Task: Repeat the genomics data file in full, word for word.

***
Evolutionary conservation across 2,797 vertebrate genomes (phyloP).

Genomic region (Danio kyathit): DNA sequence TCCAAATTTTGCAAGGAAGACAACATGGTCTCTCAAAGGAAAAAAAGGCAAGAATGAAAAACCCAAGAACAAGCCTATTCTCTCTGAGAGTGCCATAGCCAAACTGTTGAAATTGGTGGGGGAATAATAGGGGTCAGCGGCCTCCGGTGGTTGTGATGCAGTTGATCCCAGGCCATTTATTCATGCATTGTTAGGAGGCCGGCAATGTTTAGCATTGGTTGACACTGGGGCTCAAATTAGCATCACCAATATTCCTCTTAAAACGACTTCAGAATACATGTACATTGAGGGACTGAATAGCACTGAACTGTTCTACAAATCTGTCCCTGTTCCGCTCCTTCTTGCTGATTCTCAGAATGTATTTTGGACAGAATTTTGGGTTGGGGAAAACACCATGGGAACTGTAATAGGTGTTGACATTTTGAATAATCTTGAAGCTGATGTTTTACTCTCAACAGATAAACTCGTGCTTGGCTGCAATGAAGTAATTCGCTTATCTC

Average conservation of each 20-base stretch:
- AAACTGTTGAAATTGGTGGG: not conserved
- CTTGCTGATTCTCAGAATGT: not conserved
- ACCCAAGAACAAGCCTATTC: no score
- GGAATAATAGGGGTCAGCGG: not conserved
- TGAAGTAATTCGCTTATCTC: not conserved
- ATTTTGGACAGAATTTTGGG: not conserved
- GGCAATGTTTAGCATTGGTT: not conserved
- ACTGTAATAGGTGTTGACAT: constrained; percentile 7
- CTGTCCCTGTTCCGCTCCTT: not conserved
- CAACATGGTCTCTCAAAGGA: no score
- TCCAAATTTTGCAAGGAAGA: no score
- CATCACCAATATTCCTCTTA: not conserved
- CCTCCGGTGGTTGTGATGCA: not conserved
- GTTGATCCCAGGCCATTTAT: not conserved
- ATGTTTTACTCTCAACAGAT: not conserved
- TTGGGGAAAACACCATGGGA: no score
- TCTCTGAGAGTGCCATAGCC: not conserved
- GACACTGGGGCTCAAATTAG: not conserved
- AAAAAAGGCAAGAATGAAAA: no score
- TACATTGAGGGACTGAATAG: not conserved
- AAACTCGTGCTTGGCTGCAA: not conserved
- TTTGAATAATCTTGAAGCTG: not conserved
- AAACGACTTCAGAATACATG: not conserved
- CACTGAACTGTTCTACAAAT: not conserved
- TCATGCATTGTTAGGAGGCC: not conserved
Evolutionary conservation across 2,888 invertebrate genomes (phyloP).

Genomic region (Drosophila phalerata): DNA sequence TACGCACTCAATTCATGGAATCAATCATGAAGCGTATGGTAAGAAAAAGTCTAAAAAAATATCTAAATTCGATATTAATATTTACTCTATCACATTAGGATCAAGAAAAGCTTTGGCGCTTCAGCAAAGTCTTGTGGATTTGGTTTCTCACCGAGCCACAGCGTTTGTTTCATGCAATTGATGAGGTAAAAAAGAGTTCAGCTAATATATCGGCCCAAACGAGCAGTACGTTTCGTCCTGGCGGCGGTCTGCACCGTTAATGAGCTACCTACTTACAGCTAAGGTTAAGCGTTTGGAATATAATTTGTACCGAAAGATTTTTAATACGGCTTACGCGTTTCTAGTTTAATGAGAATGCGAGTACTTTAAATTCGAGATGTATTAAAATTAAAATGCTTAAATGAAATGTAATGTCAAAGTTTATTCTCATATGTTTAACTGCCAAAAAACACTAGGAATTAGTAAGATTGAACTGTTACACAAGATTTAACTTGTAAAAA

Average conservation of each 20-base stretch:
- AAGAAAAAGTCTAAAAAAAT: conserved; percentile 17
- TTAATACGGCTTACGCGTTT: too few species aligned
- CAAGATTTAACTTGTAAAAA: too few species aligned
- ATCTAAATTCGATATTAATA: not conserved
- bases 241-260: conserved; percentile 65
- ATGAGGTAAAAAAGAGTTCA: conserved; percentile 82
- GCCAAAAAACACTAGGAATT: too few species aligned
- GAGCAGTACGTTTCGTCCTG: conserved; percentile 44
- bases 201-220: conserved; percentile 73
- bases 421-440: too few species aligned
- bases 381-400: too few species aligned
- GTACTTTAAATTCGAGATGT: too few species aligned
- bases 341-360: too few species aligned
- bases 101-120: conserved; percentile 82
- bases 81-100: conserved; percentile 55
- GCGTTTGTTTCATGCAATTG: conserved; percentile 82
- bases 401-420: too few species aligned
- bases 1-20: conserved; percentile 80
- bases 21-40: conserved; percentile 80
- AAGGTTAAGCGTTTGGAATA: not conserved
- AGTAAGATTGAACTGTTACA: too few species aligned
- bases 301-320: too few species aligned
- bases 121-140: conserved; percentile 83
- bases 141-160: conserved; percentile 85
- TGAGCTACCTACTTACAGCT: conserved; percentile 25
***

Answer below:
Evolutionary conservation across 2,797 vertebrate genomes (phyloP).

Genomic region (Danio kyathit): DNA sequence TCCAAATTTTGCAAGGAAGACAACATGGTCTCTCAAAGGAAAAAAAGGCAAGAATGAAAAACCCAAGAACAAGCCTATTCTCTCTGAGAGTGCCATAGCCAAACTGTTGAAATTGGTGGGGGAATAATAGGGGTCAGCGGCCTCCGGTGGTTGTGATGCAGTTGATCCCAGGCCATTTATTCATGCATTGTTAGGAGGCCGGCAATGTTTAGCATTGGTTGACACTGGGGCTCAAATTAGCATCACCAATATTCCTCTTAAAACGACTTCAGAATACATGTACATTGAGGGACTGAATAGCACTGAACTGTTCTACAAATCTGTCCCTGTTCCGCTCCTTCTTGCTGATTCTCAGAATGTATTTTGGACAGAATTTTGGGTTGGGGAAAACACCATGGGAACTGTAATAGGTGTTGACATTTTGAATAATCTTGAAGCTGATGTTTTACTCTCAACAGATAAACTCGTGCTTGGCTGCAATGAAGTAATTCGCTTATCTC

Average conservation of each 20-base stretch:
- AAACTGTTGAAATTGGTGGG: not conserved
- CTTGCTGATTCTCAGAATGT: not conserved
- ACCCAAGAACAAGCCTATTC: no score
- GGAATAATAGGGGTCAGCGG: not conserved
- TGAAGTAATTCGCTTATCTC: not conserved
- ATTTTGGACAGAATTTTGGG: not conserved
- GGCAATGTTTAGCATTGGTT: not conserved
- ACTGTAATAGGTGTTGACAT: constrained; percentile 7
- CTGTCCCTGTTCCGCTCCTT: not conserved
- CAACATGGTCTCTCAAAGGA: no score
- TCCAAATTTTGCAAGGAAGA: no score
- CATCACCAATATTCCTCTTA: not conserved
- CCTCCGGTGGTTGTGATGCA: not conserved
- GTTGATCCCAGGCCATTTAT: not conserved
- ATGTTTTACTCTCAACAGAT: not conserved
- TTGGGGAAAACACCATGGGA: no score
- TCTCTGAGAGTGCCATAGCC: not conserved
- GACACTGGGGCTCAAATTAG: not conserved
- AAAAAAGGCAAGAATGAAAA: no score
- TACATTGAGGGACTGAATAG: not conserved
- AAACTCGTGCTTGGCTGCAA: not conserved
- TTTGAATAATCTTGAAGCTG: not conserved
- AAACGACTTCAGAATACATG: not conserved
- CACTGAACTGTTCTACAAAT: not conserved
- TCATGCATTGTTAGGAGGCC: not conserved
Evolutionary conservation across 2,888 invertebrate genomes (phyloP).

Genomic region (Drosophila phalerata): DNA sequence TACGCACTCAATTCATGGAATCAATCATGAAGCGTATGGTAAGAAAAAGTCTAAAAAAATATCTAAATTCGATATTAATATTTACTCTATCACATTAGGATCAAGAAAAGCTTTGGCGCTTCAGCAAAGTCTTGTGGATTTGGTTTCTCACCGAGCCACAGCGTTTGTTTCATGCAATTGATGAGGTAAAAAAGAGTTCAGCTAATATATCGGCCCAAACGAGCAGTACGTTTCGTCCTGGCGGCGGTCTGCACCGTTAATGAGCTACCTACTTACAGCTAAGGTTAAGCGTTTGGAATATAATTTGTACCGAAAGATTTTTAATACGGCTTACGCGTTTCTAGTTTAATGAGAATGCGAGTACTTTAAATTCGAGATGTATTAAAATTAAAATGCTTAAATGAAATGTAATGTCAAAGTTTATTCTCATATGTTTAACTGCCAAAAAACACTAGGAATTAGTAAGATTGAACTGTTACACAAGATTTAACTTGTAAAAA

Average conservation of each 20-base stretch:
- AAGAAAAAGTCTAAAAAAAT: conserved; percentile 17
- TTAATACGGCTTACGCGTTT: too few species aligned
- CAAGATTTAACTTGTAAAAA: too few species aligned
- ATCTAAATTCGATATTAATA: not conserved
- bases 241-260: conserved; percentile 65
- ATGAGGTAAAAAAGAGTTCA: conserved; percentile 82
- GCCAAAAAACACTAGGAATT: too few species aligned
- GAGCAGTACGTTTCGTCCTG: conserved; percentile 44
- bases 201-220: conserved; percentile 73
- bases 421-440: too few species aligned
- bases 381-400: too few species aligned
- GTACTTTAAATTCGAGATGT: too few species aligned
- bases 341-360: too few species aligned
- bases 101-120: conserved; percentile 82
- bases 81-100: conserved; percentile 55
- GCGTTTGTTTCATGCAATTG: conserved; percentile 82
- bases 401-420: too few species aligned
- bases 1-20: conserved; percentile 80
- bases 21-40: conserved; percentile 80
- AAGGTTAAGCGTTTGGAATA: not conserved
- AGTAAGATTGAACTGTTACA: too few species aligned
- bases 301-320: too few species aligned
- bases 121-140: conserved; percentile 83
- bases 141-160: conserved; percentile 85
- TGAGCTACCTACTTACAGCT: conserved; percentile 25